Cardiovascular outcomes related to social defeat stress: New insights from resilient and susceptible rats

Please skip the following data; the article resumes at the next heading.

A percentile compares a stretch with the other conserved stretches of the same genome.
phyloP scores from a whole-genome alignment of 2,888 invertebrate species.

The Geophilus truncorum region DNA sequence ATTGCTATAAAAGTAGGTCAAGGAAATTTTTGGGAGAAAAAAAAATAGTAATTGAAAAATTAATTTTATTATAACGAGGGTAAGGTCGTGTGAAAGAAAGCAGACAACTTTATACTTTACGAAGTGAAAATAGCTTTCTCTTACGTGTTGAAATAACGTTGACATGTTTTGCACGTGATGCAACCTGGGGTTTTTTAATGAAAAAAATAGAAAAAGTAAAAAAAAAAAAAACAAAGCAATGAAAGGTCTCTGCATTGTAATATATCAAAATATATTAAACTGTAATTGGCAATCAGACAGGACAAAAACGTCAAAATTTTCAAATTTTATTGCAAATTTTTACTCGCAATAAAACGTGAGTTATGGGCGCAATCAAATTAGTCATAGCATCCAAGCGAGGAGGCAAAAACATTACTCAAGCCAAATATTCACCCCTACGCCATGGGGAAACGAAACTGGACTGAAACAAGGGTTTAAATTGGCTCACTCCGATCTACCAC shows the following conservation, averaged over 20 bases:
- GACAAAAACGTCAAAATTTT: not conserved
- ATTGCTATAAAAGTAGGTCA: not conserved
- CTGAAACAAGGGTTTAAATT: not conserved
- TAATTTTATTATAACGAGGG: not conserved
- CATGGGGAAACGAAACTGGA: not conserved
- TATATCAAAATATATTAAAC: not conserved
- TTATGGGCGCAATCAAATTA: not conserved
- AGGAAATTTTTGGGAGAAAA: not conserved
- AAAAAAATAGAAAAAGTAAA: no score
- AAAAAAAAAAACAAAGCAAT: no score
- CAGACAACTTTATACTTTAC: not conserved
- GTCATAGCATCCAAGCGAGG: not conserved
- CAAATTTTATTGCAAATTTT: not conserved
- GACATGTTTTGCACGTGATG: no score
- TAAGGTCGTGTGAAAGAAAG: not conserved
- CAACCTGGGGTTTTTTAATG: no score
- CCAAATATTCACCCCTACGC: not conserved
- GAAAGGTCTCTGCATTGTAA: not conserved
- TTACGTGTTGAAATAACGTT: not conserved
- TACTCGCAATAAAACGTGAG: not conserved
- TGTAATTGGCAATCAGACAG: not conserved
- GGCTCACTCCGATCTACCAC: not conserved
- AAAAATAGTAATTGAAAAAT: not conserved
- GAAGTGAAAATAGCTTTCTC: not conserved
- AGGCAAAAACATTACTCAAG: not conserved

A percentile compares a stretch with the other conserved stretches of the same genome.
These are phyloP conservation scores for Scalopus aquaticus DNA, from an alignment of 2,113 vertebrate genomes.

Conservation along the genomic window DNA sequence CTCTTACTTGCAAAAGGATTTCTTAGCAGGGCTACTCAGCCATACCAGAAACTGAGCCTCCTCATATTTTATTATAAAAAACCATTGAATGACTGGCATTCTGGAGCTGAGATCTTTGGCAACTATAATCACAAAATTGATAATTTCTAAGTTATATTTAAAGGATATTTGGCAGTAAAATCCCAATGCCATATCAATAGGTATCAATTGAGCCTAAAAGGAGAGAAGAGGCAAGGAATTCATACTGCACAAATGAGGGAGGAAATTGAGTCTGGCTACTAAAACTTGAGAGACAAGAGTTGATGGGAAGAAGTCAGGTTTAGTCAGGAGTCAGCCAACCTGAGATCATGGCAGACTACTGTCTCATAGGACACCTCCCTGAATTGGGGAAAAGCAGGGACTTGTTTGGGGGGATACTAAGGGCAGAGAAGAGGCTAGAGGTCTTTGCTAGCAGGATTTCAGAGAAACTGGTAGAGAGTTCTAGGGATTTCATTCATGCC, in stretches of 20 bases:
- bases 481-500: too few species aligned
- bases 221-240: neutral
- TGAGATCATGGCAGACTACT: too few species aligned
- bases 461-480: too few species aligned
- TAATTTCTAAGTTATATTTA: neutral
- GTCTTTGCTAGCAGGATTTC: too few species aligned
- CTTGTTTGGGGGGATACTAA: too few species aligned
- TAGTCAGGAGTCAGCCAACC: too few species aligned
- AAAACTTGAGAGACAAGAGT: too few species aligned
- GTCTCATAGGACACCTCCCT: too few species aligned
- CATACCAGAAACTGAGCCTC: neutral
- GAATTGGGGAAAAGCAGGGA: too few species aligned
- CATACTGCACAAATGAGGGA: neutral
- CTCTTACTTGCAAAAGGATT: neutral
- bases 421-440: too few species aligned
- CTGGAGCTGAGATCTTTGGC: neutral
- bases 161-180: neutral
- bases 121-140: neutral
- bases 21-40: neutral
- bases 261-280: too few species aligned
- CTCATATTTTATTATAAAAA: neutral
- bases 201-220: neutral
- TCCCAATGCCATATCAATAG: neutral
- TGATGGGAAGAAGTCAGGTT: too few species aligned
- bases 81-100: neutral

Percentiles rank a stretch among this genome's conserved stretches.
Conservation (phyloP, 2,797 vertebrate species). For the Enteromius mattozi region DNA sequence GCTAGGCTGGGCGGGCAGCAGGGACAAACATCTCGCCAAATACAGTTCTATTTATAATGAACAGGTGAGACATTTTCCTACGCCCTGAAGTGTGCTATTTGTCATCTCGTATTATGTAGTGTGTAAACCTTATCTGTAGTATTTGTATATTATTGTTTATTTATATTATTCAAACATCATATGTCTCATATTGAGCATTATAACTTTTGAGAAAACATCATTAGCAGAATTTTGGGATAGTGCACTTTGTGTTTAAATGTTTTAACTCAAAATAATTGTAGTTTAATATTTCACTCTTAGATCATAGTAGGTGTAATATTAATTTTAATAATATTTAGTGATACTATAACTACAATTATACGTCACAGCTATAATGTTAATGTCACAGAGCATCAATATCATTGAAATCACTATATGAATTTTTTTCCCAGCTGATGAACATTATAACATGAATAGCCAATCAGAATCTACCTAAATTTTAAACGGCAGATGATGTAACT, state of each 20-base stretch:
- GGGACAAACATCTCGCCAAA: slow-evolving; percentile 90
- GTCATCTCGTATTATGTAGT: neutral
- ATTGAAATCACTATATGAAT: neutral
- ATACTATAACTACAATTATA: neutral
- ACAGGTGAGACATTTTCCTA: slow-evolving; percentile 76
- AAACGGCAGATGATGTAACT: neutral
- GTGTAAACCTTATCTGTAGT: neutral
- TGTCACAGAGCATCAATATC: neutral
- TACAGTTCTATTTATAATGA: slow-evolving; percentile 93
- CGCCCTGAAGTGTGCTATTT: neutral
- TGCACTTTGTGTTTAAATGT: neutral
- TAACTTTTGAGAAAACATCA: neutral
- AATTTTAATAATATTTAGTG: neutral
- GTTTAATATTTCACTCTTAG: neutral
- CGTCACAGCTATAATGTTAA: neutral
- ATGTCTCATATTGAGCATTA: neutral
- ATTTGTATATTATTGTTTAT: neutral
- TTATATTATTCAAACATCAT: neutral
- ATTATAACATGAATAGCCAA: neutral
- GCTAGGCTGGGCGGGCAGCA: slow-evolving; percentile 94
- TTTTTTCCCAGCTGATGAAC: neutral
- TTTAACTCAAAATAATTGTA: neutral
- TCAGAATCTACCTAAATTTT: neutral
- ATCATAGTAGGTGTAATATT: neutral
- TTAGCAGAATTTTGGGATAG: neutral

Abstract Stress exposure is an important risk factor for psychiatric and cardiovascular disorders. Two phenotypes related to coping with stress can be observed in rodents that experience chronic social defeat stress (SDS): susceptible, showing social avoidance and behavioral changes related to depression, and resilient, showing none of these alterations. Moreover, a strong correlation exists between depression and the development of or mortality due to cardiovascular diseases. Nevertheless, little is known about cardiovascular alterations related to SDS exposure in those phenotypes or their correlation with depressive-like behaviors. Using a chronic SDS protocol followed by the social interaction test, we identified Wistar rats as resilient or susceptible to SDS. Susceptible animals showed increased depressive-like behaviors with resting tachycardia and decreased heart rate variability (HRV) due to increased sympathetic tone in the heart and a less effective baroreflex. In contrast, resilient rats were protected from these alterations by increased vagal tone, resulting in greater HRV values. To our knowledge, our study is the first to indicate that harmful cardiovascular outcomes are related to depressive-like behaviors in susceptible rats and to suggest a mechanism by which resilient rats are protected from these changes. Also, our results suggest that enhanced HRV and vagal tone may be an important trait in resilient individuals.